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How to identify serious memory loss

Local News

Dr. Rashida Mengi of Highland Family Medicine discussed memory loss and how to identify when it’s become a serious problem Thursday during News 8 at Sunrise.

Dr. Mengi began by offering a common scenario. “I don’t know if you’ve ever rushed into a room and as soon as you get in there you say, what did I come in here for? Or, with me, I wear glasses. I’ve searched my house, looking for my glasses and they’re on my face! So, I really wanted to talk about how much of that is normal, and when we should be concerned with any memory changes that we have.”

There are many reasons we lose our memory, according to Dr. Mengi. Age is one of them. “Somewhere in our mid-twenties we begin to lose brain cells, just a few at a time, and our bodies make less of the chemicals needed to make our brain work,” she said. “So those things combined with increased age really can effect our memory and the way that we store and retrieve information.”

Certain things can trigger memory loss. “Memory problems have been associated with things like vitamin deficiencies, depression, certain drugs and medication, alcoholism, and of course, as you can imagine, head injuries or stroke and Alzheimer’s disease,” Dr. Mengi noted. “Memory problems really become more serious when they effect your every day life. For example, if you are forgetting how to get to a place that you’ve been to time and time again or you’re forgetting how to do something that you’ve done repeatedly in the past, then there’s more cause for concern. Another thing to consider is that normal memory changes usually don’t get worse with time, whereas something like Alzheimer’s, it’s going to get progressively worse over months to years. With any memory change you really should talk to your primary care provider.”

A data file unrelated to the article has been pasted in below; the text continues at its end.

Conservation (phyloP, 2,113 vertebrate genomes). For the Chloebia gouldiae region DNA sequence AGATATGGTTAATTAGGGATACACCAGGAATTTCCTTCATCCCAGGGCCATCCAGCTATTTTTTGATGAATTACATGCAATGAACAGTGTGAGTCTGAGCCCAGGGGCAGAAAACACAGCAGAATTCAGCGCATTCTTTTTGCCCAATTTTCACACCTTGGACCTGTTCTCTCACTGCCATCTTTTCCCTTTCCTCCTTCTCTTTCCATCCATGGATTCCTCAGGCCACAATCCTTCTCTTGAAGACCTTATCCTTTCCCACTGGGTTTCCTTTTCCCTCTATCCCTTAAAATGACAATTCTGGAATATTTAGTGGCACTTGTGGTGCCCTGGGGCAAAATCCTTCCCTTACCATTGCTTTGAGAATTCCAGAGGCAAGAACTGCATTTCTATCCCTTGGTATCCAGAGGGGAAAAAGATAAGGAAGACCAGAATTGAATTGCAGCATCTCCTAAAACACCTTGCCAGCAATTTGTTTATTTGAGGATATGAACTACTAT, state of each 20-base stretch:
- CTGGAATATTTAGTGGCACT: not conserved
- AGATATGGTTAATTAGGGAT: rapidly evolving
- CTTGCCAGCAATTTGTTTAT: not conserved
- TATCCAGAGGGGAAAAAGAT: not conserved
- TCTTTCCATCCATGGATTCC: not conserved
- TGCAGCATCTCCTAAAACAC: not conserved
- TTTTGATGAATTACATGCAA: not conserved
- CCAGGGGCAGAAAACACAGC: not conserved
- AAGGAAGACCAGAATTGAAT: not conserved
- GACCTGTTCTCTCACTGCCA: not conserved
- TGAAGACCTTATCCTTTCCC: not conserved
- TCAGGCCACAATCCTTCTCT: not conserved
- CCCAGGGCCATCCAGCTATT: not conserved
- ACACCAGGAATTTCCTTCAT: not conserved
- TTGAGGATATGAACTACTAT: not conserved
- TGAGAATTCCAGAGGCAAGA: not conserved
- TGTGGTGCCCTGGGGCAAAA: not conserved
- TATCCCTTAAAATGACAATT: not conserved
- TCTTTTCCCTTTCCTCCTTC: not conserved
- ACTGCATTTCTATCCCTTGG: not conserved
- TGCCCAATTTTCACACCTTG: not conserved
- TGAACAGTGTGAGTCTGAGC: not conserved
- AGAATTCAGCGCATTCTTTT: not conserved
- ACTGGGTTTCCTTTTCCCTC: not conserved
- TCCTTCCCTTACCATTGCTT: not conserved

For more information about memory loss, click here and search “memory loss” when you get there.
 

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